In informal spoken English, one encounters sentences like this:

?That's the man who I wasn't sure where he had gone.

This construction doesn't strike me as quite right because it sentence includes not only the relative pronoun who but also the relativized pronoun he. In more typical relative phrases, the relativized element is deleted: _That's the man who was lost, not *That's the man who he was lost. In who I wasn't sure where he had gone, though, the relativized pronoun is in a nested relative clause introduced by where, which inhibits the deletion: *That's the man who I wasn't sure where had gone doesn't work. If the nested relative clause is introduced by that, one can't delete the relativized element and preserve that: That's the man who I thought was lost or ?That's the man who I thought (that) he was lost, but not *That's the man who I thought that was lost. But where, like most subordinators but unlike that, cannot be omitted when it introduces a relative phrase.

There's often no good alternative to these constructions, though. My ?who I wasn't sure where he had gone example might be recast as That's the man whose whereabouts I wasn't sure of, but this means something subtly different and requires turning the simple verb gone into the clunkier whereabouts. (Many alternatives to these constructions require changing the secondary relative clauses into verb nominalizations, similarly, and any good style manual warns against overuse of verb nominalizations.)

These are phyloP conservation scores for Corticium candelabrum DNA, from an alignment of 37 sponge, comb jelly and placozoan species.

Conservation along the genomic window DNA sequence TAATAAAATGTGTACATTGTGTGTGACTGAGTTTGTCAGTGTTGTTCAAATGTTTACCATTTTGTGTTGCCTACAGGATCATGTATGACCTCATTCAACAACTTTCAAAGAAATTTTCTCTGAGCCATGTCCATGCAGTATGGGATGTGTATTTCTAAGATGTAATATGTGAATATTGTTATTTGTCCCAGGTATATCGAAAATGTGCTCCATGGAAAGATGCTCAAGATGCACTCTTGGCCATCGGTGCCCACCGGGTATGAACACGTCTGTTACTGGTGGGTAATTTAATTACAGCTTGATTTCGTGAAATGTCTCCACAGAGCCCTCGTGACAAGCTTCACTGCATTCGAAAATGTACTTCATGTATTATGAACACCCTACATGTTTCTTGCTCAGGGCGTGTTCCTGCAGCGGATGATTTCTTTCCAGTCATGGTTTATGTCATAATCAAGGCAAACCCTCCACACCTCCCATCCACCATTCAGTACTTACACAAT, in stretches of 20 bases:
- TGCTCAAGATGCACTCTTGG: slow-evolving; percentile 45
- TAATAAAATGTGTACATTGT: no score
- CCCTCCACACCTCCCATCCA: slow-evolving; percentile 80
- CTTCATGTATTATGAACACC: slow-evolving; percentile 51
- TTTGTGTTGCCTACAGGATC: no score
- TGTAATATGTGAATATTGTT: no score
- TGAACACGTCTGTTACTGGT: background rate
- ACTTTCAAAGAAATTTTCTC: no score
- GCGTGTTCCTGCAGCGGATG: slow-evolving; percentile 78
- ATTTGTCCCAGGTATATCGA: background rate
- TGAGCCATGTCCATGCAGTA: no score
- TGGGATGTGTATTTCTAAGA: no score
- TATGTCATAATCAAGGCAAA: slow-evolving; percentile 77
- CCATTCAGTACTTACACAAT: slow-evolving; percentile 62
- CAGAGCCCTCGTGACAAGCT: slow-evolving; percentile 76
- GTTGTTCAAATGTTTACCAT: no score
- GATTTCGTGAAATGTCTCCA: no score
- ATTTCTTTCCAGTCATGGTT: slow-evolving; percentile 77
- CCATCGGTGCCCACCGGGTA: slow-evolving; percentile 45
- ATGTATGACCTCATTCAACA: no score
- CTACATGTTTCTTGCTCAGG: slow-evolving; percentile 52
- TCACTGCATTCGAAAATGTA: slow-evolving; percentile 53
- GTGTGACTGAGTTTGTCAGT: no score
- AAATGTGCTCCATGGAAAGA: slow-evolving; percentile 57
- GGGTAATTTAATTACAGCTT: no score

So, two questions: (1) Are constructions that repeat relativized elements in relative phrases ever acceptable in formal writing? (2) If not, am I missing a good standard method of recasting these constructions as something unambiguously grammatical?

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    What you are encountering here are known as Island constraints. The constraint you are noticing here is listed as 3.1 in these notes on Island Constraints Mar 23, 2017 at 15:21
  • What makes you think that the pronoun "he" is a relativized element and not simply a pro-form. Isn't it just an anaphor, and not an 'R'?
    – BillJ
    Mar 23, 2017 at 15:41
  • Your sentence is not wrong, but pretty, it's not. Such constructions leave the reader to go back and reread, spending time that no one has to spare on figuring out exactly what it means. A step better, because it is simpler: That's the man who left me wondering where he went. Mar 23, 2017 at 15:51
  • @Yosef Baskin Do I say here 'Oh yes it is wrong'? Mar 23, 2017 at 16:28
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    It's more than clumsy; it's ungrammatical, for reasons explained in the duplicate link. Mar 23, 2017 at 17:05